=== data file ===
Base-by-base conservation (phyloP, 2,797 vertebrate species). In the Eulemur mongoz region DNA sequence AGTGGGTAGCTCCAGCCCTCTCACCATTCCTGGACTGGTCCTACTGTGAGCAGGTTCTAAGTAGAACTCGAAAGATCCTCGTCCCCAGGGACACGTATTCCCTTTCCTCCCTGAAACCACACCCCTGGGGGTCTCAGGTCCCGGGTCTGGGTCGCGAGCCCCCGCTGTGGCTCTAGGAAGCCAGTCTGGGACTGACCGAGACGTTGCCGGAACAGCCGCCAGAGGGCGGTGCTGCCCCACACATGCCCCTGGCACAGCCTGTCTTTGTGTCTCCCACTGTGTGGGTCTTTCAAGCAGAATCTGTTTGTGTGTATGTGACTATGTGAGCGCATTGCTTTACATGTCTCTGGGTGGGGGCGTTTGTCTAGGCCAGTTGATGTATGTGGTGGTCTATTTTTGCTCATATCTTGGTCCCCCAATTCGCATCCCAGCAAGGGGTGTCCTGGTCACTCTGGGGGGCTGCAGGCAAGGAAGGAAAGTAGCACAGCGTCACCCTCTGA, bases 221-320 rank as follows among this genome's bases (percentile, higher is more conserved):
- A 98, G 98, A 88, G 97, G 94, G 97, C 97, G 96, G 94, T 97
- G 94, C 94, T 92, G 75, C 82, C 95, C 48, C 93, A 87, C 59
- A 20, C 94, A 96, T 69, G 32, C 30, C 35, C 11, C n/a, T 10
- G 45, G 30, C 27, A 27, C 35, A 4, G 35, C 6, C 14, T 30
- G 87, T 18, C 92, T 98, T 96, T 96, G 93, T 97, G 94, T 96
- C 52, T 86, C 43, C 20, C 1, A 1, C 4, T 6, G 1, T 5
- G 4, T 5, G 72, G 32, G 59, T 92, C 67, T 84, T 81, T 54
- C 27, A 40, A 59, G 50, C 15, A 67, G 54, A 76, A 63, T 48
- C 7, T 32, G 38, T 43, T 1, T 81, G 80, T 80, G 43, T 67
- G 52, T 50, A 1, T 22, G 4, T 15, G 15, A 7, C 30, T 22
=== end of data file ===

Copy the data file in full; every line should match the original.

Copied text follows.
Base-by-base conservation (phyloP, 2,797 vertebrate species). In the Eulemur mongoz region DNA sequence AGTGGGTAGCTCCAGCCCTCTCACCATTCCTGGACTGGTCCTACTGTGAGCAGGTTCTAAGTAGAACTCGAAAGATCCTCGTCCCCAGGGACACGTATTCCCTTTCCTCCCTGAAACCACACCCCTGGGGGTCTCAGGTCCCGGGTCTGGGTCGCGAGCCCCCGCTGTGGCTCTAGGAAGCCAGTCTGGGACTGACCGAGACGTTGCCGGAACAGCCGCCAGAGGGCGGTGCTGCCCCACACATGCCCCTGGCACAGCCTGTCTTTGTGTCTCCCACTGTGTGGGTCTTTCAAGCAGAATCTGTTTGTGTGTATGTGACTATGTGAGCGCATTGCTTTACATGTCTCTGGGTGGGGGCGTTTGTCTAGGCCAGTTGATGTATGTGGTGGTCTATTTTTGCTCATATCTTGGTCCCCCAATTCGCATCCCAGCAAGGGGTGTCCTGGTCACTCTGGGGGGCTGCAGGCAAGGAAGGAAAGTAGCACAGCGTCACCCTCTGA, bases 221-320 rank as follows among this genome's bases (percentile, higher is more conserved):
- A 98, G 98, A 88, G 97, G 94, G 97, C 97, G 96, G 94, T 97
- G 94, C 94, T 92, G 75, C 82, C 95, C 48, C 93, A 87, C 59
- A 20, C 94, A 96, T 69, G 32, C 30, C 35, C 11, C n/a, T 10
- G 45, G 30, C 27, A 27, C 35, A 4, G 35, C 6, C 14, T 30
- G 87, T 18, C 92, T 98, T 96, T 96, G 93, T 97, G 94, T 96
- C 52, T 86, C 43, C 20, C 1, A 1, C 4, T 6, G 1, T 5
- G 4, T 5, G 72, G 32, G 59, T 92, C 67, T 84, T 81, T 54
- C 27, A 40, A 59, G 50, C 15, A 67, G 54, A 76, A 63, T 48
- C 7, T 32, G 38, T 43, T 1, T 81, G 80, T 80, G 43, T 67
- G 52, T 50, A 1, T 22, G 4, T 15, G 15, A 7, C 30, T 22